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Starting And Stopping

by David Brock on November 14th, 2011

It’s always difficult to balance our selling activities.  We’ve got a bunch of hot deals going, we drop everything else, focusing on those deals.  There’s the new product launch, we spend all out time visiting customer on the new product.  There’s the problem customer, we jump in trying to solve the problem and make them happy.

The life of any sales person is one of constant juggling, re-prioritization.  We have lots of things going, lots of things diverting our attention, we have to continue to shift where we spend our time.

The thing that usually suffers during these times is prospecting.  Most of us don’t like doing it, we prefer working on deals or doing almost anything other than prospecting and looking for new opportunities.  We don’t like picking up the phone and calling someone we’ve not met.  We don’t like the rejection.  Too often, we look for excuses to avoid prospecting, nothing’s better than working a deal that’s nearing a close.

The problem is prospecting isn’t something you can start and stop.  We always have to devote time, every week to focus on the top of the funnel.  Leads go cold–all that’s been invested in developing and nurturing a lead can be wasted if we don’t contact the prospect on a timely basis.

Leads have their own life and their own time cycle.  A lead doesn’t care if we are busy on a proposal.  A lead doesn’t care that we are in a week of training meetings.  A lead is there for a period of time, then it goes away, perhaps to a competitor that happened to be prospecting.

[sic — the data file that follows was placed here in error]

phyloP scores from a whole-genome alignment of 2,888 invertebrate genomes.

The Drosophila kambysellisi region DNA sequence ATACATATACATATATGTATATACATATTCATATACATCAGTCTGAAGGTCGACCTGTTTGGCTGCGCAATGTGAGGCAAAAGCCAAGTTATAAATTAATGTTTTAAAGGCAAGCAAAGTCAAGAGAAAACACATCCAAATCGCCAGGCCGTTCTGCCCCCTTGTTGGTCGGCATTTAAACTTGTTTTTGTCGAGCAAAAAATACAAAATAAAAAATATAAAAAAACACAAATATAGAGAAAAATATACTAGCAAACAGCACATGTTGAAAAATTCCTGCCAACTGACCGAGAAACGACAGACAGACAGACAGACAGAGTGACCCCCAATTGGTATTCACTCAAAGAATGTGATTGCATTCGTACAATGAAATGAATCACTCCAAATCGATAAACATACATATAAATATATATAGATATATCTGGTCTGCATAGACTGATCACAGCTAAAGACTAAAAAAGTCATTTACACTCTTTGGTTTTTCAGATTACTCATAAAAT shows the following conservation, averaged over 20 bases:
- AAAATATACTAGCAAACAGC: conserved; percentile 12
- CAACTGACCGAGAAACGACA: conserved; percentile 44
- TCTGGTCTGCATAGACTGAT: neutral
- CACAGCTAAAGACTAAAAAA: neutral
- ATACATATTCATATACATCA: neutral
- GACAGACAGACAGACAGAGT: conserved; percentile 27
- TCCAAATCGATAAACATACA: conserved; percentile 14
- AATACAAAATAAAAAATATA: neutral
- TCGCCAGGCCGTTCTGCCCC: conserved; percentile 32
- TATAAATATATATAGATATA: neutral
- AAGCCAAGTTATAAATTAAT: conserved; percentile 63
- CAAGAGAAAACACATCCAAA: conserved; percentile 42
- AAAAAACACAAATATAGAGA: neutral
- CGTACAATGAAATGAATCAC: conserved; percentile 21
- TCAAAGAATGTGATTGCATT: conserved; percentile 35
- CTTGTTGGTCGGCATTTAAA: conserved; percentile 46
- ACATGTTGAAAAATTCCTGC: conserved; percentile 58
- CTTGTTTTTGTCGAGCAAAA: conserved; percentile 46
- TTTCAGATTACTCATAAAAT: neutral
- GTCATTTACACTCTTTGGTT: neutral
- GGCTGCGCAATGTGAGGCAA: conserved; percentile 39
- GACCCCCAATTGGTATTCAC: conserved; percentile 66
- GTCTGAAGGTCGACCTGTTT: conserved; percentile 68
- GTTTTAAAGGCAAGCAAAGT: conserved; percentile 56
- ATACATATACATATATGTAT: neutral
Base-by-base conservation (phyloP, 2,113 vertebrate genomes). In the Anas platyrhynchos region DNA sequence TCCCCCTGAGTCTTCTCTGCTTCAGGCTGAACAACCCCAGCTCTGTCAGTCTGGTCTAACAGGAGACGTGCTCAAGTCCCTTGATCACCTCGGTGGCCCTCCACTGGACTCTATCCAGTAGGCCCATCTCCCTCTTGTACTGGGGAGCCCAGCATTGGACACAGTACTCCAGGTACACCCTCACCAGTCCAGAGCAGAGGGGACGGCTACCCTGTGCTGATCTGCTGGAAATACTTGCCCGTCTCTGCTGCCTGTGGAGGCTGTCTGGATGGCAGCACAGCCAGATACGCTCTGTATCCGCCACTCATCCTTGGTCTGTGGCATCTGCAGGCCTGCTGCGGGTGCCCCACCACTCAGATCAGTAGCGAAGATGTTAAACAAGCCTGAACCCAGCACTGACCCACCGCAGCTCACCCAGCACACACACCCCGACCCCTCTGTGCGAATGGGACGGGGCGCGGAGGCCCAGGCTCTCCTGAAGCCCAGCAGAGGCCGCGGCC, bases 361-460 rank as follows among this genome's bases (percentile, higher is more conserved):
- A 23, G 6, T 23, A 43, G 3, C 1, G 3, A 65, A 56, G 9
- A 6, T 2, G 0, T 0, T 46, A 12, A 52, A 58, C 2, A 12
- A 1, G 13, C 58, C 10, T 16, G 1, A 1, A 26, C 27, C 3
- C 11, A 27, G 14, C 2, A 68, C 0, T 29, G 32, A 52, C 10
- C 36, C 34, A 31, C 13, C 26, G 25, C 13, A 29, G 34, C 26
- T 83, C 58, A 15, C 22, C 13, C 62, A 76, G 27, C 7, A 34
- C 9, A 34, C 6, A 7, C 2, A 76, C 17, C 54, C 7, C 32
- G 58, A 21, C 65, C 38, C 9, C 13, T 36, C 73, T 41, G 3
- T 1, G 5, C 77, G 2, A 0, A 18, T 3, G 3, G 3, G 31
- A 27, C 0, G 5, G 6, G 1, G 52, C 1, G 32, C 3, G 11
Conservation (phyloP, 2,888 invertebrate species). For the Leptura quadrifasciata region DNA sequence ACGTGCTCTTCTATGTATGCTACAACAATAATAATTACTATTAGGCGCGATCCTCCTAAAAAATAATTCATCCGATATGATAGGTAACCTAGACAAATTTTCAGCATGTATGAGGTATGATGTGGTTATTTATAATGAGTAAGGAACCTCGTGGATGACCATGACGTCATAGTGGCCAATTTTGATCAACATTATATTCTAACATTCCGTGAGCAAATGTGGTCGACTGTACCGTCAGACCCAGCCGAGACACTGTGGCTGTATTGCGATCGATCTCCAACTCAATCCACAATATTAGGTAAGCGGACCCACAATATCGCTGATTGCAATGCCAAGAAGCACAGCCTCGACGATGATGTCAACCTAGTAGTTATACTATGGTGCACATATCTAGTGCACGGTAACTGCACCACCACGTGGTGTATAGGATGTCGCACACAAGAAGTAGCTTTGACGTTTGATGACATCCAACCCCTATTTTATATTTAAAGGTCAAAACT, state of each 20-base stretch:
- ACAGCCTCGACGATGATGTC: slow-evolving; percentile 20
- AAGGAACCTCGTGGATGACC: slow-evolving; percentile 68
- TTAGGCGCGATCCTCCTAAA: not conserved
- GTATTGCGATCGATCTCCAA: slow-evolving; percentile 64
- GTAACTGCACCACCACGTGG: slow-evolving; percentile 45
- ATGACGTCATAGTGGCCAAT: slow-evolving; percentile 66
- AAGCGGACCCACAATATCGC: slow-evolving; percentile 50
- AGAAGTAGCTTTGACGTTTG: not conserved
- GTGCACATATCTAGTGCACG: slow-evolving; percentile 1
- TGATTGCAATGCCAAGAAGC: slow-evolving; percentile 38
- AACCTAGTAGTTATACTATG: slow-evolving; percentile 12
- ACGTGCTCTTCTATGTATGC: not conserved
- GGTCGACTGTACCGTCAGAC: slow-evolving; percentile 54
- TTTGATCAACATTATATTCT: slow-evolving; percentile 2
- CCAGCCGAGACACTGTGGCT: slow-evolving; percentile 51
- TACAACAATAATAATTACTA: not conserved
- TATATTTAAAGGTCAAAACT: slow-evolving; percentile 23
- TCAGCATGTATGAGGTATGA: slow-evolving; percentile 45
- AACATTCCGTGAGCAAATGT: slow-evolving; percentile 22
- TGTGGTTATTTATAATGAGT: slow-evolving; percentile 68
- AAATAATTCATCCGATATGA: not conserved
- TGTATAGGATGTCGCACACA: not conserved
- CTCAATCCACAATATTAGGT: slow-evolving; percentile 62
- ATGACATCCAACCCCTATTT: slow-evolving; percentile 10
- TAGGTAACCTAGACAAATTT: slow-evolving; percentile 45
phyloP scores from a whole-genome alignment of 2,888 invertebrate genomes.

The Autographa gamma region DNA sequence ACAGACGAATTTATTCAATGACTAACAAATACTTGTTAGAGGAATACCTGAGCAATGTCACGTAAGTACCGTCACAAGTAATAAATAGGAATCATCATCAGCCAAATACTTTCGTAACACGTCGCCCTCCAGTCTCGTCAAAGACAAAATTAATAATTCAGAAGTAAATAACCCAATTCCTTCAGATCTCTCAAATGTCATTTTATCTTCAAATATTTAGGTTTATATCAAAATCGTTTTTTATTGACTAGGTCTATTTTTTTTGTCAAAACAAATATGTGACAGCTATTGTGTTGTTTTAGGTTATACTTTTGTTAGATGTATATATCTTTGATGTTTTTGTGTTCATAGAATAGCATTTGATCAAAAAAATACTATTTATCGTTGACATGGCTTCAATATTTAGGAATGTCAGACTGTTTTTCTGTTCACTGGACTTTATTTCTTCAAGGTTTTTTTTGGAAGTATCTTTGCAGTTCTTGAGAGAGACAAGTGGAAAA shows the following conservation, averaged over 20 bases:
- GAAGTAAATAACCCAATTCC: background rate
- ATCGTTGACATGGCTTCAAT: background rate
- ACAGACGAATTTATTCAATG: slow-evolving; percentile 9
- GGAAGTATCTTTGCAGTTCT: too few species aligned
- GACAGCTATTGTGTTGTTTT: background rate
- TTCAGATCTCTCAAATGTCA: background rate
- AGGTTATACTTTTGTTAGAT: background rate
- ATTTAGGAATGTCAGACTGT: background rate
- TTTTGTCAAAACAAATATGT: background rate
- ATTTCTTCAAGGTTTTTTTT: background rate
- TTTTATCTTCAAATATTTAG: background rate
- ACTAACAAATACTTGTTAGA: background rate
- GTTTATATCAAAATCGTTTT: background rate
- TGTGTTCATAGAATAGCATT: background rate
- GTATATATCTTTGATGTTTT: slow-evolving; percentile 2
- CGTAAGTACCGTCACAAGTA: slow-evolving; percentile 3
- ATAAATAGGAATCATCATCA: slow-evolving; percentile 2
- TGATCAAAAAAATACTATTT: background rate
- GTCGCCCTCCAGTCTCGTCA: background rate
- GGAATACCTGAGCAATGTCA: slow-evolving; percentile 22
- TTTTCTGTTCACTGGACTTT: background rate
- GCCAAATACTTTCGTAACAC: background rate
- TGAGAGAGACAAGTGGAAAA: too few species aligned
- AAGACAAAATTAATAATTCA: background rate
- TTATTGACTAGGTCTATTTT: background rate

Things start slowing down, we’ve closed all the deals in our pipeline, there’s not enough left, all of a sudden those leads are the most important thing to us, and we don’t have enough, so we start dialing blindly.  We start chasing after anything because we’re desperate.  The quality of our pipeline goes down, but we’ve we’ve got a few deals, so we stop our prospecting, focusing on those deals.

Prospecting is not a start and stop activity.  Even when we have a good funnel, we need to prospect.  If things are flowing through the funnel effectively, then we will need new deals to replace those we’ve closed.  Great sales people balance their time–they work on current deals, the support their customers, they invest in prospecting, knowing they always need to find new deals.

  • Are you balancing your time between current deals, prospecting, and other activities?
  • Do you know the number of prospects you have to speak with every week to develop a balanced pipeline?
  • Are you avoiding the starting and stopping, making the most of each lead that you have?

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